The business environment is becoming increasingly complex; so too are the decisions today’s business leaders are being asked to make. Yet many decisions are made without a thorough knowledge of those complexities and without understanding their consequences. As a result, decisions far too often fail to produce the desired results. How can leaders make better decisions? By employing the concepts of “systems thinking.”
Date: October 18, 2016
Time: 8 a.m. – 12:00 p.m.
Price: CPN Member: $395
Systems thinking is based in the tenet of connection: nothing stands alone, it is always part of a system that influences how it behaves. Systems exist in nature (eco-systems); our body (the nervous system); and in business organizations (people and processes). To understand the true result of decisions, leaders must understand the connections and system in which the part exists. In business, for example, a decision to change suppliers can result in negative unintended consequences affecting ability to deliver, product quality, access to natural resources, transportation, and logistics. If leaders understand the full system that will be impacted by changing suppliers, they will have insight into the consequences and potential outcomes before making a final decision. This information and knowledge will help ensure the best possible decisions are made.
This half-day workshop is designed to immerse attendees in the basic concepts and applications of systems thinking in the business world. We’ll define systems that exist in the workplace, look at system archetypes, discuss how systems behave, and consider their counter intuitive behavior. The class format will include both discussion and experiential activities that will focus on application of systems thinking tools and analysis in the workplace. Participants will be asked to forecast the outcomes of decisions being considered in their own workplace.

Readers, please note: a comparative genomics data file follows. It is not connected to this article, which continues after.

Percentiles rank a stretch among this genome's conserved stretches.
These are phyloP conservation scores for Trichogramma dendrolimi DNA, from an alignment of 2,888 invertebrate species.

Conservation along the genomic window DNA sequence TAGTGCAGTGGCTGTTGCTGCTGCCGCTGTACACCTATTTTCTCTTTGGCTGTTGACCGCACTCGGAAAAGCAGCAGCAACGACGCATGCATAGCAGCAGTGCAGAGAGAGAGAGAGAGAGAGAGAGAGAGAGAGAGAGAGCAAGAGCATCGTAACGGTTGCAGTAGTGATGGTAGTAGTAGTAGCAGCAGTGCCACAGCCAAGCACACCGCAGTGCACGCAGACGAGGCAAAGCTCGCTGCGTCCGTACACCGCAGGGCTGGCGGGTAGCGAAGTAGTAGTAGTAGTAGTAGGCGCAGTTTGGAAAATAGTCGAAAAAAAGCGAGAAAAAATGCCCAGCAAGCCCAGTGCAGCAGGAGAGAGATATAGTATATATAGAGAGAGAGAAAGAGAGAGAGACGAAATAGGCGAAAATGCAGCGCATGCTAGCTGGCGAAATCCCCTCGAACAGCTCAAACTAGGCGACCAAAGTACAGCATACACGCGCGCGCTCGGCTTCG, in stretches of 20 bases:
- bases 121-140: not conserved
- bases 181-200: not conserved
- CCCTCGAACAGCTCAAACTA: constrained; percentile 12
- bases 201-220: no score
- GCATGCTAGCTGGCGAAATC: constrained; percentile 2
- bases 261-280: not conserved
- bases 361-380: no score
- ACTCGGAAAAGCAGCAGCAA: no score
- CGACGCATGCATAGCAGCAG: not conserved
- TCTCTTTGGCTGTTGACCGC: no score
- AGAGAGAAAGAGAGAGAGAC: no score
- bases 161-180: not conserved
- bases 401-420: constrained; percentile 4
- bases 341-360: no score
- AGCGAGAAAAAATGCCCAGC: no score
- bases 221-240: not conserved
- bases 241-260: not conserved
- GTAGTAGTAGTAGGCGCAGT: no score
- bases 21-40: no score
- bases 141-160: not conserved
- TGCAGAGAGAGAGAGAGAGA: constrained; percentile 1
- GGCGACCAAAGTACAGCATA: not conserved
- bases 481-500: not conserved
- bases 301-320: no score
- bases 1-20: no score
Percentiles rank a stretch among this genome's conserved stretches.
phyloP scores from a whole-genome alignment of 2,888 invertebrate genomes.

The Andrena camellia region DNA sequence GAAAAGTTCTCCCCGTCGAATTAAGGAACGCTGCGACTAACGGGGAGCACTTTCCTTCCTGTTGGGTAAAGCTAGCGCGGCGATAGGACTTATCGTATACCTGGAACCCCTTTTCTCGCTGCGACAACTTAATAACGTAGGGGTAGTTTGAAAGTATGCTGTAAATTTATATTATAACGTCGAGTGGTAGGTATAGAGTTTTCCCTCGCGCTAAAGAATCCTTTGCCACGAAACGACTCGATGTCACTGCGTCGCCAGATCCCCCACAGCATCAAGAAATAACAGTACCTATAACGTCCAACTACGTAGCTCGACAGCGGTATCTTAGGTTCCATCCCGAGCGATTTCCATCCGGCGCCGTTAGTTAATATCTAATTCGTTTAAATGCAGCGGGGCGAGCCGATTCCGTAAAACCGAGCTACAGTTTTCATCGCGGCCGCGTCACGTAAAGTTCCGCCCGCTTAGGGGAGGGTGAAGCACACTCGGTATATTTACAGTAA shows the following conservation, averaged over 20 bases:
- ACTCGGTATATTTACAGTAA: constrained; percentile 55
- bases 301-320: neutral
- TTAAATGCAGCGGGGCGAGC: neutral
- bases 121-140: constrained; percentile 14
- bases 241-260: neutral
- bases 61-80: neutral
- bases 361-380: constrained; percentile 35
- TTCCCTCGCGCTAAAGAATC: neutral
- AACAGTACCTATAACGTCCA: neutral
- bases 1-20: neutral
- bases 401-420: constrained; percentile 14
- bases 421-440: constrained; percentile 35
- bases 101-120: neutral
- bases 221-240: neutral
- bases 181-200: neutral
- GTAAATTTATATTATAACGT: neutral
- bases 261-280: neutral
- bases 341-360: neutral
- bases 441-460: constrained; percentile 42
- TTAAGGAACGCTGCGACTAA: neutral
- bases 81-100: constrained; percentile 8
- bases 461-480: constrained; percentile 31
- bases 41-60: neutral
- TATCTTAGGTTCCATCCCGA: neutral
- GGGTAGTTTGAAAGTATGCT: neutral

- Systems, systems thinking and tenets defined
- Why we need systems thinking in business
- How systems behave
- Understanding systems structures and stability
- Counter-intuitive system behavior
- Using systems thinking to develop foresight
- How system structure and behavior influence the outcomes and consequences of your decisions
Who Should Attend
- Organizational leaders and decision makers
- Strategists, supply chain professionals, operational managers, engineers, business unit/function leads
- Anyone interested in learning how to understand potential future outcomes and consequences of decisions
Upon completion, you will be able to:
- Understand how to use systems thinking to improve your decision making
- Identify how today’s decisions can impact and shape the future
- Break down problems so they are manageable
Milwaukee School of Engineering reserves the right to revise at any time, without notice, any and all programs, fees and costs stated herein in accordance with the best academic and industrial standards as recommended by its advisory committees. The right also is reserved to cancel any course or subject at any time because of insufficient registration or other valid reason.